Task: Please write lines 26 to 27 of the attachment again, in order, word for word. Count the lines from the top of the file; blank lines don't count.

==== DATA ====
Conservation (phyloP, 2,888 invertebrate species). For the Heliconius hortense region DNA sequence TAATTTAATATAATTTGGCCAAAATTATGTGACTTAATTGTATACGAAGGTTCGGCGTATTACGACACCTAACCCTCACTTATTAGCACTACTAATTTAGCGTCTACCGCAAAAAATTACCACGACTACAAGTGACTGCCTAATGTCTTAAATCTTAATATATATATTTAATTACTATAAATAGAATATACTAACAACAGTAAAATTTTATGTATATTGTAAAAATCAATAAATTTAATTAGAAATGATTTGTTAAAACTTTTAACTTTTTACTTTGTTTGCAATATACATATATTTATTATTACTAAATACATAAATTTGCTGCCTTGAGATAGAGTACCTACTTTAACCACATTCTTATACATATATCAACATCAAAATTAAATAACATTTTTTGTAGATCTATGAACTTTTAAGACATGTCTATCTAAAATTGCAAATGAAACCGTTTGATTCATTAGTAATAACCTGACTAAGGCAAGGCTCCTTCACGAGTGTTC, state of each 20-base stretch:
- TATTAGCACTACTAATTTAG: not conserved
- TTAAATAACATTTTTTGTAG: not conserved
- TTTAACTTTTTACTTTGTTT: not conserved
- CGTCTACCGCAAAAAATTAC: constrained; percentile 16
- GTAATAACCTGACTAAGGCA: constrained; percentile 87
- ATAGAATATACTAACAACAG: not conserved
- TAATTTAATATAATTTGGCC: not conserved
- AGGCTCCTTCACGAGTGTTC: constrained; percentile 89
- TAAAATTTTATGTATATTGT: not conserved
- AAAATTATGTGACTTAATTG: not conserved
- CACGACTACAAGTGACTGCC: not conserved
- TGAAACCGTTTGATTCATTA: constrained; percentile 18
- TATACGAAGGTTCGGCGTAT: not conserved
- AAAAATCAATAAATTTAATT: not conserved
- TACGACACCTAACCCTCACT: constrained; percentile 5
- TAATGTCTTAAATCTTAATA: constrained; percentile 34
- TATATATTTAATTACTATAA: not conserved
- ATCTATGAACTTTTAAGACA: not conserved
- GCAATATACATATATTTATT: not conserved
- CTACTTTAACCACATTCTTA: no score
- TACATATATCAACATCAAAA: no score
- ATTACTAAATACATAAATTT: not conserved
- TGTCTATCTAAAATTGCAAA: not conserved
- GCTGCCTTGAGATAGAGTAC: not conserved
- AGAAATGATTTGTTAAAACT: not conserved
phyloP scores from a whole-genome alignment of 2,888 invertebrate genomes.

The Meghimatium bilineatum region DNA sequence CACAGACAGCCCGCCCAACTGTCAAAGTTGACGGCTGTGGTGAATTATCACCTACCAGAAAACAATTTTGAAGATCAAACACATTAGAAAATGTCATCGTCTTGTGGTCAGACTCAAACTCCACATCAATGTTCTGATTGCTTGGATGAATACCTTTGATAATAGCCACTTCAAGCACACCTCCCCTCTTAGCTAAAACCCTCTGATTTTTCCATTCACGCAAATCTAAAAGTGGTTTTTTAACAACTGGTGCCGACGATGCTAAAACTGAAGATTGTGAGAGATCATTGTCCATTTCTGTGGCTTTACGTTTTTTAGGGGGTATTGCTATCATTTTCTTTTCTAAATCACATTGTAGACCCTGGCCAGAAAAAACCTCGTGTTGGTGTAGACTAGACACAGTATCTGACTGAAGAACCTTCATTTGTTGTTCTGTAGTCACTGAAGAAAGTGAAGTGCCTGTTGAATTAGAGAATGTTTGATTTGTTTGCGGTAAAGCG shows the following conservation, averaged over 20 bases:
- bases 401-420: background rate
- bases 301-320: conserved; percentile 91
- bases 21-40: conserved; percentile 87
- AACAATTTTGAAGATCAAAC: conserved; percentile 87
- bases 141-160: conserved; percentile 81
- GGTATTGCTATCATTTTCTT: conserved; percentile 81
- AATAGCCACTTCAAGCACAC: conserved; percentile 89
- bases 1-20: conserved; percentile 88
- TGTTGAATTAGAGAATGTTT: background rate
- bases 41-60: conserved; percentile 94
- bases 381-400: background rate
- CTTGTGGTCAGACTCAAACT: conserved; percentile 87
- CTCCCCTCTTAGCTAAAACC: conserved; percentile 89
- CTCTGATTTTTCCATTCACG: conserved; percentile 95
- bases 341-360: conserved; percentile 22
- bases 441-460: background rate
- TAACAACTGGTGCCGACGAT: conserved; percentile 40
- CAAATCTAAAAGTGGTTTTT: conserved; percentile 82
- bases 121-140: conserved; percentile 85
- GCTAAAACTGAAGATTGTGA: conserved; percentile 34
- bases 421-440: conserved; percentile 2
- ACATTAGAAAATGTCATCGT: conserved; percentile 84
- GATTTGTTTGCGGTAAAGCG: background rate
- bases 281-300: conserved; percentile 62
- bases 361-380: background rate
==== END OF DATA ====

- AGAAATGATTTGTTAAAACT: not conserved
phyloP scores from a whole-genome alignment of 2,888 invertebrate genomes.